Bites: Gyoza and Chicken, Let’s Meat Up, Plaza Singapura

You know, now that I think of it, there’s something the very friendly front-of-house said as I paid the bill which sounds a bit ominous. When I asked her if Let’s Meat Up was a new place, she beamed. ‘It opened one month ago. Our only outlet!’

No one says that last bit if there aren’t plans afoot to change it.

So that raises a question: seeing as Singapore’s food scene has got more chains than your average BDSM dungeon, how much should a new arrival be welcomed? On the plus side, Let’s Meat Up is aimed at a new niche for fast-ish food, namely robatayaki. That said, I have seen robatayaki restaurants, and the place looks nothing like one. The name robatayaki means ‘grilling around the stove edge’, but the standard elements – the open grill, ingredients all laid out – are missing. Which means there’s only the food to go on.

Besides a fixed roster of starters, meals are combinatorial – you can choose a carb (rice or soba) and a protein, with options ranging from sausage to chicken thigh and minute steak. Some of the labels tug the eyebrows upwards – most notably gyoza, which are said to be filled with pulled chicken. Actually, I’m going to double check the menu to be sure…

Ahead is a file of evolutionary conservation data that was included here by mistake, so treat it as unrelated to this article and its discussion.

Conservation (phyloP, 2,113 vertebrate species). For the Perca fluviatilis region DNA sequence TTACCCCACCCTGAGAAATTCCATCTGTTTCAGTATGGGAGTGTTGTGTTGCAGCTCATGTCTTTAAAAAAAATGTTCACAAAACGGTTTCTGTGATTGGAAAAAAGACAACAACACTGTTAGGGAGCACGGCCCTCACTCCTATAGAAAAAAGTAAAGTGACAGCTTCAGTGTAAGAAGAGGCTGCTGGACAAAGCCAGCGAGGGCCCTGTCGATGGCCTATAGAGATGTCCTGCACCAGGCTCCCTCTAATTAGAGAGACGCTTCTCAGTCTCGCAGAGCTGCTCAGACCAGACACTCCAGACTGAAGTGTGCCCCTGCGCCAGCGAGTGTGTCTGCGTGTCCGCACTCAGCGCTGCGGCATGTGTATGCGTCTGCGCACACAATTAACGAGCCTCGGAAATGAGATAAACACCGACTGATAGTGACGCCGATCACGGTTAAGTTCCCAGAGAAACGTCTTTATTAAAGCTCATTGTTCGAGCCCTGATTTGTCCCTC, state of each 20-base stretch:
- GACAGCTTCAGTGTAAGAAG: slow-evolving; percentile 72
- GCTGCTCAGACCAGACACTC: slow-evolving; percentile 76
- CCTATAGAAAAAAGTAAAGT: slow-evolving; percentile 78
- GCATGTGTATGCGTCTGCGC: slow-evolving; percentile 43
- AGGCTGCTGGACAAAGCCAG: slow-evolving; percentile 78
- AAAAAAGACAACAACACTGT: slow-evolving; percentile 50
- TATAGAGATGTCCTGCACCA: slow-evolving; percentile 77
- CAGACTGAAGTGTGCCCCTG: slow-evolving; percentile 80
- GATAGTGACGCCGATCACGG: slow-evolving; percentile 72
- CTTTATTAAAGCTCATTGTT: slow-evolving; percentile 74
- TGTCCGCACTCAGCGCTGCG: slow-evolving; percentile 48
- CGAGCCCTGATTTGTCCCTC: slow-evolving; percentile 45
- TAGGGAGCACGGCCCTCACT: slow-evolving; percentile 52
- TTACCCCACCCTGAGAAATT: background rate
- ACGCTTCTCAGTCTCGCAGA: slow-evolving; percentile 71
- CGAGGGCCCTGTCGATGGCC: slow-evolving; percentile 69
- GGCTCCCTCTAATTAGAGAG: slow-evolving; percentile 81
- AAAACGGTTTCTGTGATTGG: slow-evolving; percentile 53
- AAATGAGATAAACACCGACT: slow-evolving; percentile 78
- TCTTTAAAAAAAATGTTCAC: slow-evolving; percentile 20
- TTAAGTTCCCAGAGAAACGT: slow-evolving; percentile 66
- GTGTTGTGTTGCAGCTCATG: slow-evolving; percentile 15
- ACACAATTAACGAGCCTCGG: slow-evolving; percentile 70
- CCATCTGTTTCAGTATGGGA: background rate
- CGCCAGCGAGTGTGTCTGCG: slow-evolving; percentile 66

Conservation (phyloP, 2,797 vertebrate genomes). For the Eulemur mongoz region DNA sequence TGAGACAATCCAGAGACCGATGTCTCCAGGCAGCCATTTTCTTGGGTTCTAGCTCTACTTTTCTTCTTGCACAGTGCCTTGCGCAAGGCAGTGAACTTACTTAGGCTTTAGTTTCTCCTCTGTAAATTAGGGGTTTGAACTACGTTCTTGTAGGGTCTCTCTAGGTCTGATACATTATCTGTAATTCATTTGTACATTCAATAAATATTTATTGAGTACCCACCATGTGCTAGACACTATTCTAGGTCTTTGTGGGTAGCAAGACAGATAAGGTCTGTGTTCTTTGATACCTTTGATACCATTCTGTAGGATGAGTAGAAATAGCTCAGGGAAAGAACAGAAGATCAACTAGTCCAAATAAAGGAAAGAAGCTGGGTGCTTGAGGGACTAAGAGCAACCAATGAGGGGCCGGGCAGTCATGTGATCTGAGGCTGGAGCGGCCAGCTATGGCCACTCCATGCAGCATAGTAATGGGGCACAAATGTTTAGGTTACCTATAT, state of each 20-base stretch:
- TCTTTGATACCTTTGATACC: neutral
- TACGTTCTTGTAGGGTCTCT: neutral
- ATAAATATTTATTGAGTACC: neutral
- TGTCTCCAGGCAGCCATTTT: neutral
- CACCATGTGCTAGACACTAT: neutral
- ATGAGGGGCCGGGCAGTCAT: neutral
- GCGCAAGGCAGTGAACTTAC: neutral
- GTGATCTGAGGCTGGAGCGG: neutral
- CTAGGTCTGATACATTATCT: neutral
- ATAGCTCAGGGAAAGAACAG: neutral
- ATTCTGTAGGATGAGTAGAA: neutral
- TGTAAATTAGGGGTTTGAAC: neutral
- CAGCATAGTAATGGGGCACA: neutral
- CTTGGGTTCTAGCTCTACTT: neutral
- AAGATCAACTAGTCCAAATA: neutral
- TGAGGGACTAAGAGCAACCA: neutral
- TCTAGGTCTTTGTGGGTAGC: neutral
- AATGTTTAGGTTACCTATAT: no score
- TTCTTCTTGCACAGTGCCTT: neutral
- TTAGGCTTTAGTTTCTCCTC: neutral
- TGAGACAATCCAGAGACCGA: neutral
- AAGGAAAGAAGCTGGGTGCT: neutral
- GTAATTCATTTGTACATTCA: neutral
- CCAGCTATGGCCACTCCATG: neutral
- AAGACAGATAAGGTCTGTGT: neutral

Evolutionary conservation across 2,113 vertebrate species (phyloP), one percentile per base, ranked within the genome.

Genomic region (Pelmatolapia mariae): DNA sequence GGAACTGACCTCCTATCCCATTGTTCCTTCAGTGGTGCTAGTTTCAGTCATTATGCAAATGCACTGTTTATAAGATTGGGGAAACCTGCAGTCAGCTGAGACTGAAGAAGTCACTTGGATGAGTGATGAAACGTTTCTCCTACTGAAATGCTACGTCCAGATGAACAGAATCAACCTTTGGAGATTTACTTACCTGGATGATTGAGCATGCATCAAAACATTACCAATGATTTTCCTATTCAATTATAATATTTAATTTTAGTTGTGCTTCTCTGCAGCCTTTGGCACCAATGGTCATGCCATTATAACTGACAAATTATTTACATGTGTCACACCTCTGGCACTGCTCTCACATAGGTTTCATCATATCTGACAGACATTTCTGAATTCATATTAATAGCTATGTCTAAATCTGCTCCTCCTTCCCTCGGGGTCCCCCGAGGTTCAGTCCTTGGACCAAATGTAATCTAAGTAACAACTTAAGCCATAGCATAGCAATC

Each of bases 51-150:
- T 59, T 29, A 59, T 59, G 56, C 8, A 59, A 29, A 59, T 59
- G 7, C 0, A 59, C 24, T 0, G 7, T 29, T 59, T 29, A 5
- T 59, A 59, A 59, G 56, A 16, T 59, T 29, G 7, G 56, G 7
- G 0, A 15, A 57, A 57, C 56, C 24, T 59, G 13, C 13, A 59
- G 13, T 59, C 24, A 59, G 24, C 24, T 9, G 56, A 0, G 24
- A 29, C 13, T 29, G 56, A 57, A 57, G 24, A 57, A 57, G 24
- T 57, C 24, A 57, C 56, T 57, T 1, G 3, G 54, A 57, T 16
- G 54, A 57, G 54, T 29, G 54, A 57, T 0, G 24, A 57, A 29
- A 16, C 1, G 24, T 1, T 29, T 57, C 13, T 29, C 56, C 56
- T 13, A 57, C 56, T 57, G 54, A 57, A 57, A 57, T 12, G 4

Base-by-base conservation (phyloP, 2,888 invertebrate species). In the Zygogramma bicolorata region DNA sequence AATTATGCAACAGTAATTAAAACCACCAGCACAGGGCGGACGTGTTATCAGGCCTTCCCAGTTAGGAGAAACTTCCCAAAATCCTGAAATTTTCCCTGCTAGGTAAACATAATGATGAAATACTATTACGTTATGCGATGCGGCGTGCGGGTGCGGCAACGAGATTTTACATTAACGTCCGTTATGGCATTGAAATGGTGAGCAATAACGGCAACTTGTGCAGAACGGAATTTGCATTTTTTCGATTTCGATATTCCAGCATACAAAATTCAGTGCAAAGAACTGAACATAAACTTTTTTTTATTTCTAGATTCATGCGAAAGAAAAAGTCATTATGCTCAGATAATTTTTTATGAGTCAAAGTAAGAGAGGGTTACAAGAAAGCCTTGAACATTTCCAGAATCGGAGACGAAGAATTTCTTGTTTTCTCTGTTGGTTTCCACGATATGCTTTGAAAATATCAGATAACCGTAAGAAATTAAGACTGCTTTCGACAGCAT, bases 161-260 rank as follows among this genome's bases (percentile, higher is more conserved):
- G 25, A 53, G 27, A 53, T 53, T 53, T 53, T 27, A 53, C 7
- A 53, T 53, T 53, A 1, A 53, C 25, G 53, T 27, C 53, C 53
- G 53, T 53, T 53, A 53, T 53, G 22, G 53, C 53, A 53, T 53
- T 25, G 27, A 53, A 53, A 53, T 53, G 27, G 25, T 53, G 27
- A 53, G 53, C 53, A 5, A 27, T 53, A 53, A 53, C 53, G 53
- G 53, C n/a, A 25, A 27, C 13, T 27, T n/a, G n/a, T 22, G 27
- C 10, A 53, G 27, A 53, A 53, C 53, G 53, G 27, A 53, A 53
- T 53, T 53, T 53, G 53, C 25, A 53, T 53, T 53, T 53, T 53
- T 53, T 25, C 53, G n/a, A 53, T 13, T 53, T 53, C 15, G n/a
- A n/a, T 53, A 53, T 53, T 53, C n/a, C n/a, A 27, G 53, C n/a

You may have trouble seeing the gyoza. You and me both.

… yes, it really says pulled chicken. And bless them, but pulled isn’t the first word these gyoza evoke. Pretty, yes, but also pushed, or more accurately squashed. The unusually flat dumplings turn out to be filled with normal minced chicken and spring onion – a classic and effective combo, with the chicken marinated to deepen its flavour. Why they felt the need to overhype this is beyond me.

The grilled chicken thigh, on the other hand, does well without any hype. It didn’t look like the grill had much of an impact on it, but the differences in a slab of meat (and it is a generous slab) are well-handled, from warm succulence in the just-done centre to drier, firmer edges. And the skin, glazed and gleaming, still has a little stretch to it but no flabbiness. Even the sunny side up is nicely oozing. 

So to answer that earlier question, Let’s Meat Up is not quite refined yet, as you’d expect of a month-old shop. But there is definitely potential here, and as with children, the best way to influence them is to do it early while they’re still little. So go and critique the cooking, critique the overenthusiastic marketing. But do go.


Let’s Meat Up

68 Orchard Road

#B1-08 Plaza Singapura

Contact no.: 6835 7832


Hours: Daily, 11am – 10pm

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